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Signs pointing towards a new eruption at Piton de la Fournaise

Here at the end of busy week, we have some news that Eruptions readers have been following on Reunion Island in the Indian Ocean. Piton de la Fournaise, the active shield volcano on the island, is showing signs that it is likely going to erupt sometime soon. The volcano has already had an eruptive episode at the end of last year and the beginning of 2010, and just like before those eruptions, the volcano is experiencing high levels of seismicity (french). This has prompted local officials to raise the alert status (french) near Piton de la Fournaise (possibly my favorite name of a volcano) and restrict access to the volcano. There has also been significant deformation (french) noted on the volcanic edifice, suggesting that magma is rising up into the volcano. John Seach’s Volcano Live website had this update:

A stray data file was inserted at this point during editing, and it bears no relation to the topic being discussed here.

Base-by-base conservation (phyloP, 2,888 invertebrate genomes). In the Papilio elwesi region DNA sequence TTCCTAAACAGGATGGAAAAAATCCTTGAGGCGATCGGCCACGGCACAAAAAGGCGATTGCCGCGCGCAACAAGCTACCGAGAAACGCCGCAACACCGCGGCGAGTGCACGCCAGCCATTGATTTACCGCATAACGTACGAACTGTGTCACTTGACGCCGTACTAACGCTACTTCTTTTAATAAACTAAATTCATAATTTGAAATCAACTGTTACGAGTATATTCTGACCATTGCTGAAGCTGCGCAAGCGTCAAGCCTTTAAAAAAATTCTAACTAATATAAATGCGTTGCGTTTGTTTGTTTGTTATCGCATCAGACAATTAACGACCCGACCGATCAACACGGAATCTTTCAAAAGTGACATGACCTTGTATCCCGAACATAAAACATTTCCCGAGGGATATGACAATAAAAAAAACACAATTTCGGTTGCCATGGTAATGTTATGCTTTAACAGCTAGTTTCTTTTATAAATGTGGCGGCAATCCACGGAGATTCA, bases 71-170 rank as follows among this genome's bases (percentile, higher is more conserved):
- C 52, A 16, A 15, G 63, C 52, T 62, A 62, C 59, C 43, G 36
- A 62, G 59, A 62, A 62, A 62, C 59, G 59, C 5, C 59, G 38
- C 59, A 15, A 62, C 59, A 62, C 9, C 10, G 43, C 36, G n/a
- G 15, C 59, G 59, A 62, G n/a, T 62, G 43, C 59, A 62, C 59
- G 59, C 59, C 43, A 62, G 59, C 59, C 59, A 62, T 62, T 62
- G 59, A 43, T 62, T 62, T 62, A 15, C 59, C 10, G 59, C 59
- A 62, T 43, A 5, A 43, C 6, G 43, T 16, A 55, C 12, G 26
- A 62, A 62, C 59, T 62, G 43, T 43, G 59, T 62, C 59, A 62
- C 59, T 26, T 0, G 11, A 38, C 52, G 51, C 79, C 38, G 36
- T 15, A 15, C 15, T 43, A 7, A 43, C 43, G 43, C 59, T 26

A seismic crisis occurred at Piton de la Fournaise Volcano, Reunion on the evening of 23rd September. Several tens of earthquakes were located at the base of the summit area, in Dolomieu crater. The seismic crisis was associated with significant inflation (3 cm) of the volcano, especially near the summit. The data indicates that magma has moved towards the surface and an eruption is imminent.

Eruptions at Piton de la Fournaise are quite common – and can be quite the spectacle as well. They are commonly lava flows from fissure vents on the large shield edifice with some fire fountains as well – typical behavior for a Hawaiian-style eruption.

UPDATE: I meant to post this but forgot: Piton de la Fournaise webcam! There are also some live, updating images on the IPGP website for Reunion (french)

{Hat tip to all the Eruptions readers who provided links for this post.}

Top left: A 2007 lava flow from Piton de la Fournaise reaching the ocean. Note the active lava channel is only a fraction of the flow field, suggesting the lava flow meanders like a river before defining a clear flow channel.


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